Happy 4th of July! [America]


Independence Day is a pretty awesome holiday in my opinion. America isn’t perfect, but compared to a lot of places, it is pretty nice. And there is so much to love about it, including the fact that we can keep striving to make it so much better.

When I was little, my town always had a fireworks display at the football stadium (I’m pretty sure they might still have it, but I don’t live there anymore!) and I loved them, without totally understanding what Independence was. As I grew up and learned more about the American Revolution, I had a lot of different feelings, but let’s face it, fireworks are pretty. I know they scare animals (I’m actually dog-sitting for some dogs that hate them right now!) and veterans have problems with them, which sucks. I wish there was a way to make quieter ones.

This year, I’m all alone on the 4th, which is kind of sad. I love big things on the 4th. One time my grandpa took us out on his boat and we watched lake fireworks right under them – it was AMAZING. Last year I watched some in Minnesota with the niecelets. There are tons of fireworks things around OKC, but I’m slightly iffy on navigating the traffic on my own, especially when people might be partying. SO I might just hang out and watch The Twilight Zone marathon! Annnnd look for awesome tacky patriotic and slightly mocking tumblr posts with eagles and flags and such.

Anyway, here are some of my favorite Independence Day related things:


Independence Day – not surprising considering the gif (I made that gif, btw). Aliens, America, that speech. We will not go quietly into the night. We will not vanish without a fight! AND the dog doesn’t die.

The Patriot – Militia and Heath Ledger. Bam.

update: A mini-series I need to watch: John Adams a gifset to show you its lure is here.


I haven’t read enough Revolution era books, that I can think of anyway. I do appreciate America and the Revolution but I read a lot more historical fiction and non about other countries. The two I can think of are for younger readers:

Time Enough for Drums by Ann Rinaldi – I was never a huge Rinaldi fan as  a whole, but I did love this book.

The American Girl Felicity series


This playlist on Spotify has a lot of awesome songs that about America. I found out about it thanks to @thatsostelle.


I also saw this Anti-4th movie article link, which goes hand-in-hand with feeling fed up with the country. Sometimes it helps to rage at the problem before you try to steer positive. I can think of more spec fics and dystopians that add to the negative, but I won’t go into that at the moment!

What movies and books about America do you love? Do you enjoy reading/watching about the American Revolution? Do you have any recommendations for me? OR do you have any negative/subversive recs you want to share? 

Or if you’re not American (or are and have an interest in other countries) is there a book/movie about your country/country’s revolution/etc that you want to rec me?

I’m sure there have been and will be plenty of posts similar to this (probably better) with recs, and if you happen to see one and think of it, can you link me/tweet it at me? 

ALSO: tell me your plans/traditions/the best 4th of July you’ve ever had! Even if you get to this post late!

Blackout and All Clear by Connie Willis [thoughts on time traveling historians]


Blackout and All Clear cover

Blackout  and All Clear 
 by Connie Willis
February 2010 and  October  2010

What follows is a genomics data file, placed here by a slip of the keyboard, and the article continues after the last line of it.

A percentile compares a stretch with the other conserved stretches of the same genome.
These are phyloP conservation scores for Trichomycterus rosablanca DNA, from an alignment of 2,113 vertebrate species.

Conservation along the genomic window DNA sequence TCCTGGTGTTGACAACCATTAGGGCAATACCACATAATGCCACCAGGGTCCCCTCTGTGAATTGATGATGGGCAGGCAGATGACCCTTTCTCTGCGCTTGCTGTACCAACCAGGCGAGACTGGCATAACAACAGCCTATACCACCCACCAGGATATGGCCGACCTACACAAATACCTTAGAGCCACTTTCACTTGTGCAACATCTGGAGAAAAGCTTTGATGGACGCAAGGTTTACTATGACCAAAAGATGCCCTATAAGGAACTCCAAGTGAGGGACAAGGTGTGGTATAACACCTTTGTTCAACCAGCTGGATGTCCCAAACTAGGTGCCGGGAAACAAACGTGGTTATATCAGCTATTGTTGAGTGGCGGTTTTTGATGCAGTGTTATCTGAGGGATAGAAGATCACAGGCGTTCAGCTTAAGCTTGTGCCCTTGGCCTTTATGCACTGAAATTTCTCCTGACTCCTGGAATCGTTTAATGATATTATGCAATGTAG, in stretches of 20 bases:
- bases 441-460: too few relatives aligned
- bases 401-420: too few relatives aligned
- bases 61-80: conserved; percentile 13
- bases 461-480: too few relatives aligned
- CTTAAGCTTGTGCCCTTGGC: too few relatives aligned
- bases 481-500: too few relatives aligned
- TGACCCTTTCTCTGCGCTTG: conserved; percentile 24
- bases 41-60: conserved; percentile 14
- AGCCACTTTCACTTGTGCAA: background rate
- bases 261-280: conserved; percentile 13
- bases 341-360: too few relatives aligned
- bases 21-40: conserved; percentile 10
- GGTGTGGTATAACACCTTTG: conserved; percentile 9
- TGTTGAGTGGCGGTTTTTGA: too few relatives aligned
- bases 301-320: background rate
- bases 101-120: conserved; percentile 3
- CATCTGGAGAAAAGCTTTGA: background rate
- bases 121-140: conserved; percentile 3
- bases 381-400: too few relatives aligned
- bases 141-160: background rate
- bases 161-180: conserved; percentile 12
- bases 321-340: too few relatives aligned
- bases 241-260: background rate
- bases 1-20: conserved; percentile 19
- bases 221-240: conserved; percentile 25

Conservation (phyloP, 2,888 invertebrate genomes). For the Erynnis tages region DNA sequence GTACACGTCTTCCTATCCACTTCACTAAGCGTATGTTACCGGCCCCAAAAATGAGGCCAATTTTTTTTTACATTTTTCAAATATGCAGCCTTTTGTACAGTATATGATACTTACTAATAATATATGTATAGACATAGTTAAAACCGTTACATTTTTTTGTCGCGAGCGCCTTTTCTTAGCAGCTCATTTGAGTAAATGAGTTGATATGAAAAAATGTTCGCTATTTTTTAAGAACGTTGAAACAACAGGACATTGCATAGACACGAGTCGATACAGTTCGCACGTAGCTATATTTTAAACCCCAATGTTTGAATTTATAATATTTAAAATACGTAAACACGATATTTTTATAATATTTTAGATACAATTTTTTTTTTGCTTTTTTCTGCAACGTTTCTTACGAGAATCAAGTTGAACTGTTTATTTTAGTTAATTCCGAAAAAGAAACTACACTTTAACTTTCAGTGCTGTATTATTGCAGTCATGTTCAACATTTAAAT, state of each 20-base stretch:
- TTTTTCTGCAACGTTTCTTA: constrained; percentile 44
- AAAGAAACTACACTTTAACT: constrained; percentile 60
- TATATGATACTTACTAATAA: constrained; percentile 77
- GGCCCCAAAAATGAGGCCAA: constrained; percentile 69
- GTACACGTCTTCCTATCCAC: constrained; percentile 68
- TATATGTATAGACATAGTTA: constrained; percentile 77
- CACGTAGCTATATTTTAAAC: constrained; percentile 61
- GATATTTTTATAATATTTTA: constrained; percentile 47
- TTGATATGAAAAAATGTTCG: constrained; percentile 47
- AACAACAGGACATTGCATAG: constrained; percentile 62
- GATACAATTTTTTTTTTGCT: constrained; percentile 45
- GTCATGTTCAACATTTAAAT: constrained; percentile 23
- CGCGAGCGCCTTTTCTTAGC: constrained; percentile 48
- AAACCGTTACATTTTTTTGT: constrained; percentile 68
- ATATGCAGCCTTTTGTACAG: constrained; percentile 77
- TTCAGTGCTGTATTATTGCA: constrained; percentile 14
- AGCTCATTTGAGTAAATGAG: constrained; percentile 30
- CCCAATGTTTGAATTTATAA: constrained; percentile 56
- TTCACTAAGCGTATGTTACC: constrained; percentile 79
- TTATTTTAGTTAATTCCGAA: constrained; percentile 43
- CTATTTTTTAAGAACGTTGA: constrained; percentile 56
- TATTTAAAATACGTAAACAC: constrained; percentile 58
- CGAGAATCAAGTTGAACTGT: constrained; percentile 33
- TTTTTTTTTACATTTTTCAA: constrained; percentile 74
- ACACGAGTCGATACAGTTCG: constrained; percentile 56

Publisher: Spectra

Blackout’s Goodreads description: In her first novel since 2002, Nebula and Hugo award-winning author Connie Willis returns with a stunning, enormously entertaining novel of time travel, war, and the deeds—great and small—of ordinary people who shape history. In the hands of this acclaimed storyteller, the past and future collide—and the result is at once intriguing, elusive, and frightening.

Oxford in 2060 is a chaotic place. Scores of time-traveling historians are being sent into the past, to destinations including the American Civil War and the attack on the World Trade Center. Michael Davies is prepping to go to Pearl Harbor. Merope Ward is coping with a bunch of bratty 1940 evacuees and trying to talk her thesis adviser, Mr. Dunworthy, into letting her go to VE Day. Polly Churchill’s next assignment will be as a shopgirl in the middle of London’s Blitz. And seventeen-year-old Colin Templer, who has a major crush on Polly, is determined to go to the Crusades so that he can “catch up” to her in age.

But now the time-travel lab is suddenly canceling assignments for no apparent reason and switching around everyone’s schedules. And when Michael, Merope, and Polly finally get to World War II, things just get worse. For there they face air raids, blackouts, unexploded bombs, dive-bombing Stukas, rationing, shrapnel, V-1s, and two of the most incorrigible children in all of history—to say nothing of a growing feeling that not only their assignments but the war and history itself are spiraling out of control. Because suddenly the once-reliable mechanisms of time travel are showing significant glitches, and our heroes are beginning to question their most firmly held belief: that no historian can possibly change the past.

From the people sheltering in the tube stations of London to the retired sailors who set off across the Channel to rescue the stranded British Army from Dunkirk, from shopgirls to ambulance drivers, from spies to hospital nurses to Shakespearean actors, Blackout reveals a side of World War II seldom seen before: a dangerous, desperate world in which there are no civilians and in which everybody—from the Queen down to the lowliest barmaid—is determined to do their bit to help a beleaguered nation survive.

I found Blackout randomly on Overdrive. I think the cover and title just seemed interesting. When I read what it was about, it definitely seemed like a me type of read. History, WWII, and time travel are things I really enjoy reading about!

About the story: In 2060, Historians go back in time to observe history. This series focuses on three and they each go back to Great Britain during World War Two. There are a lot of complications with the process and they have to figure things out.